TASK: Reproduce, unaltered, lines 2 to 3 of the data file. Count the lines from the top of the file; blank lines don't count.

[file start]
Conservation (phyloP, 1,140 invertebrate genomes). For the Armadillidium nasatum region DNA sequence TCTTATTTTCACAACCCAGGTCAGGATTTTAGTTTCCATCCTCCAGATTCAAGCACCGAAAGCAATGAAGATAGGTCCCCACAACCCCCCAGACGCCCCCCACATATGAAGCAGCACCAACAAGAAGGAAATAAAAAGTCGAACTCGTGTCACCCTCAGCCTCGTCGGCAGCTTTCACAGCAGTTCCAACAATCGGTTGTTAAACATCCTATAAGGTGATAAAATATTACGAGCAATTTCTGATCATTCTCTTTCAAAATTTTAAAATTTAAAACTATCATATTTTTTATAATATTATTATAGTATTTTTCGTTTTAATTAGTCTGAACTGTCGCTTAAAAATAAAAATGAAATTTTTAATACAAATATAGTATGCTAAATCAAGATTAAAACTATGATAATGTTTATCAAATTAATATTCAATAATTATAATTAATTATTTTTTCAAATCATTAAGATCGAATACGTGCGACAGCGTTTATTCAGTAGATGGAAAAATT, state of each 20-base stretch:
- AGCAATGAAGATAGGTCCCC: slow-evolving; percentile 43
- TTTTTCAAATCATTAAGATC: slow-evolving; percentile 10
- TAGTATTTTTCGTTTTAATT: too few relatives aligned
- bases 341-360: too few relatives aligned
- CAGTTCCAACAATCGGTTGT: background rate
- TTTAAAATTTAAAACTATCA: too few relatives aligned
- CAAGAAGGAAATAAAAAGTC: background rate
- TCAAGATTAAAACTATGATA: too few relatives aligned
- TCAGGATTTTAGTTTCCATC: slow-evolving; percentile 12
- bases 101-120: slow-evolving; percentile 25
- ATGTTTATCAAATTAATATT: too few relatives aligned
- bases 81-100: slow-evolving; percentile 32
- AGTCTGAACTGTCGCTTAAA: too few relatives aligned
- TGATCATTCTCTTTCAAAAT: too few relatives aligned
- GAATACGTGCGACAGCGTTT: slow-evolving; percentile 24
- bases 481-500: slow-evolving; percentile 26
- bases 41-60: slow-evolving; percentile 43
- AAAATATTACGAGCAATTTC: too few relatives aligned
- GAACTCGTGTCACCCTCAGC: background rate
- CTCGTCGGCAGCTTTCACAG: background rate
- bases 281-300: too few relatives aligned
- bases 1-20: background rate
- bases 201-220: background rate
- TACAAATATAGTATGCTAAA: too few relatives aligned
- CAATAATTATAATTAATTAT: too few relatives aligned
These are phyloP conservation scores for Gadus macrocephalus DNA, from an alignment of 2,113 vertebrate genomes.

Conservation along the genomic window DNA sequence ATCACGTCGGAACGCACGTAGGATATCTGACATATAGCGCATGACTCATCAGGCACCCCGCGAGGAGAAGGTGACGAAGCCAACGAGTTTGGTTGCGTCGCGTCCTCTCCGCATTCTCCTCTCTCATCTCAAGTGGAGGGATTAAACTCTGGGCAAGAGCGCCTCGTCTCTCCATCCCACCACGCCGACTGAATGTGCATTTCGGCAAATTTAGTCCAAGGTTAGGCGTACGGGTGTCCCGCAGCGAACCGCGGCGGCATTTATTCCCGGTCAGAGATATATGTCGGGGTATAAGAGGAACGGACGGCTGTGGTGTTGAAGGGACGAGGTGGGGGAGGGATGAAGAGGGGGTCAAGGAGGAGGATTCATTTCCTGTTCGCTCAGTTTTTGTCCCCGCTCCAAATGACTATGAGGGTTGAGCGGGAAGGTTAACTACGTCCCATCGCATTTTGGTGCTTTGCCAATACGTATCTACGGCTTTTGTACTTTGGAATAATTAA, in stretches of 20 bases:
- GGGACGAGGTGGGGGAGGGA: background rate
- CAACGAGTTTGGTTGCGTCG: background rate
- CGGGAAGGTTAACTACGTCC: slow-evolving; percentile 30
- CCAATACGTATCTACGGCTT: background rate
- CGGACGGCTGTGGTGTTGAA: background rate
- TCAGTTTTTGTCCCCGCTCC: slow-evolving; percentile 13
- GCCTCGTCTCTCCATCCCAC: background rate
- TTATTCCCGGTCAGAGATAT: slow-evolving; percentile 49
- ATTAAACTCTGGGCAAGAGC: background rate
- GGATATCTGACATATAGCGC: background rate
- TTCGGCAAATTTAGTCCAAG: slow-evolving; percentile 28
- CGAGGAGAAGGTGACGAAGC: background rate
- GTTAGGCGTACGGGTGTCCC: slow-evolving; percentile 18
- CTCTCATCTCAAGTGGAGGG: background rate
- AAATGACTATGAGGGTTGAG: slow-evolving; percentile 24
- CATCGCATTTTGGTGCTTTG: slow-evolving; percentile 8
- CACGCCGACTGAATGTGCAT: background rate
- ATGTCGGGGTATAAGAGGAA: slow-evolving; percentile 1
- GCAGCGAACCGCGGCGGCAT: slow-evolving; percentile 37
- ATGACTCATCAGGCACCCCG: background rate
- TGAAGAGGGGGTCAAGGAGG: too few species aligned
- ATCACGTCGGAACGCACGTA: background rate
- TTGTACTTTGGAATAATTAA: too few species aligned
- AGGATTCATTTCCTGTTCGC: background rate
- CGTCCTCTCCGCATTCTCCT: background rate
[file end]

- AGCAATGAAGATAGGTCCCC: slow-evolving; percentile 43
- TTTTTCAAATCATTAAGATC: slow-evolving; percentile 10